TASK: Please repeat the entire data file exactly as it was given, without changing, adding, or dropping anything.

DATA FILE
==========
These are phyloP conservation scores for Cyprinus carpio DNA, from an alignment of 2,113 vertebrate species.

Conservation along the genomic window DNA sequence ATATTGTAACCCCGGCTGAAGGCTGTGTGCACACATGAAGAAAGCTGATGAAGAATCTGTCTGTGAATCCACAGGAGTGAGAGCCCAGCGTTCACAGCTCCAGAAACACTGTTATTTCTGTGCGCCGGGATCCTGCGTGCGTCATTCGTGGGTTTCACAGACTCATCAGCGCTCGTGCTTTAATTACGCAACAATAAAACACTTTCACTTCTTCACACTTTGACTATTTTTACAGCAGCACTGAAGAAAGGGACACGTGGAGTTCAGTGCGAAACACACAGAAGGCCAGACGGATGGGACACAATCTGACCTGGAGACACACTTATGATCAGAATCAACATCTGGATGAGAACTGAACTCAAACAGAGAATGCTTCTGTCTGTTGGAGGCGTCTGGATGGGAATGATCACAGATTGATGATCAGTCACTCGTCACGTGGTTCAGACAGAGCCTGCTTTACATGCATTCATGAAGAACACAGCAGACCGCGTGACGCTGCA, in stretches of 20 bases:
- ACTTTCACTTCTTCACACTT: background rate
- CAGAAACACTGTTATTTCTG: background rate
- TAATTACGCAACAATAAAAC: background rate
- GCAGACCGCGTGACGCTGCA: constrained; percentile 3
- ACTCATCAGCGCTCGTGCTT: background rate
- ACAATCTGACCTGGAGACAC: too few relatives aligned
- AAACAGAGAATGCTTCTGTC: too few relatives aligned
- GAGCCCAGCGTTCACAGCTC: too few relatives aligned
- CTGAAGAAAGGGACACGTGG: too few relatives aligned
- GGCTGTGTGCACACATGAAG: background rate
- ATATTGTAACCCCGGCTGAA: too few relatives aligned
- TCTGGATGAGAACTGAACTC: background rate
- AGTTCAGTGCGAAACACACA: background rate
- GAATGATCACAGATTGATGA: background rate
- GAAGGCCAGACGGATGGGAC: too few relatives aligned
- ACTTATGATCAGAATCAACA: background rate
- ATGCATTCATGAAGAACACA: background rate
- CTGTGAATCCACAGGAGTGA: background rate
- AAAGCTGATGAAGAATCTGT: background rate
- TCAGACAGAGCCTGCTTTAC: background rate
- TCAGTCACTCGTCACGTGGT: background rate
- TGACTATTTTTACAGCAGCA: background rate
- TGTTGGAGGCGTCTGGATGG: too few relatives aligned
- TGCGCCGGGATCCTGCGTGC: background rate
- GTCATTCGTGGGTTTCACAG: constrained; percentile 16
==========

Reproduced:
These are phyloP conservation scores for Cyprinus carpio DNA, from an alignment of 2,113 vertebrate species.

Conservation along the genomic window DNA sequence ATATTGTAACCCCGGCTGAAGGCTGTGTGCACACATGAAGAAAGCTGATGAAGAATCTGTCTGTGAATCCACAGGAGTGAGAGCCCAGCGTTCACAGCTCCAGAAACACTGTTATTTCTGTGCGCCGGGATCCTGCGTGCGTCATTCGTGGGTTTCACAGACTCATCAGCGCTCGTGCTTTAATTACGCAACAATAAAACACTTTCACTTCTTCACACTTTGACTATTTTTACAGCAGCACTGAAGAAAGGGACACGTGGAGTTCAGTGCGAAACACACAGAAGGCCAGACGGATGGGACACAATCTGACCTGGAGACACACTTATGATCAGAATCAACATCTGGATGAGAACTGAACTCAAACAGAGAATGCTTCTGTCTGTTGGAGGCGTCTGGATGGGAATGATCACAGATTGATGATCAGTCACTCGTCACGTGGTTCAGACAGAGCCTGCTTTACATGCATTCATGAAGAACACAGCAGACCGCGTGACGCTGCA, in stretches of 20 bases:
- ACTTTCACTTCTTCACACTT: background rate
- CAGAAACACTGTTATTTCTG: background rate
- TAATTACGCAACAATAAAAC: background rate
- GCAGACCGCGTGACGCTGCA: constrained; percentile 3
- ACTCATCAGCGCTCGTGCTT: background rate
- ACAATCTGACCTGGAGACAC: too few relatives aligned
- AAACAGAGAATGCTTCTGTC: too few relatives aligned
- GAGCCCAGCGTTCACAGCTC: too few relatives aligned
- CTGAAGAAAGGGACACGTGG: too few relatives aligned
- GGCTGTGTGCACACATGAAG: background rate
- ATATTGTAACCCCGGCTGAA: too few relatives aligned
- TCTGGATGAGAACTGAACTC: background rate
- AGTTCAGTGCGAAACACACA: background rate
- GAATGATCACAGATTGATGA: background rate
- GAAGGCCAGACGGATGGGAC: too few relatives aligned
- ACTTATGATCAGAATCAACA: background rate
- ATGCATTCATGAAGAACACA: background rate
- CTGTGAATCCACAGGAGTGA: background rate
- AAAGCTGATGAAGAATCTGT: background rate
- TCAGACAGAGCCTGCTTTAC: background rate
- TCAGTCACTCGTCACGTGGT: background rate
- TGACTATTTTTACAGCAGCA: background rate
- TGTTGGAGGCGTCTGGATGG: too few relatives aligned
- TGCGCCGGGATCCTGCGTGC: background rate
- GTCATTCGTGGGTTTCACAG: constrained; percentile 16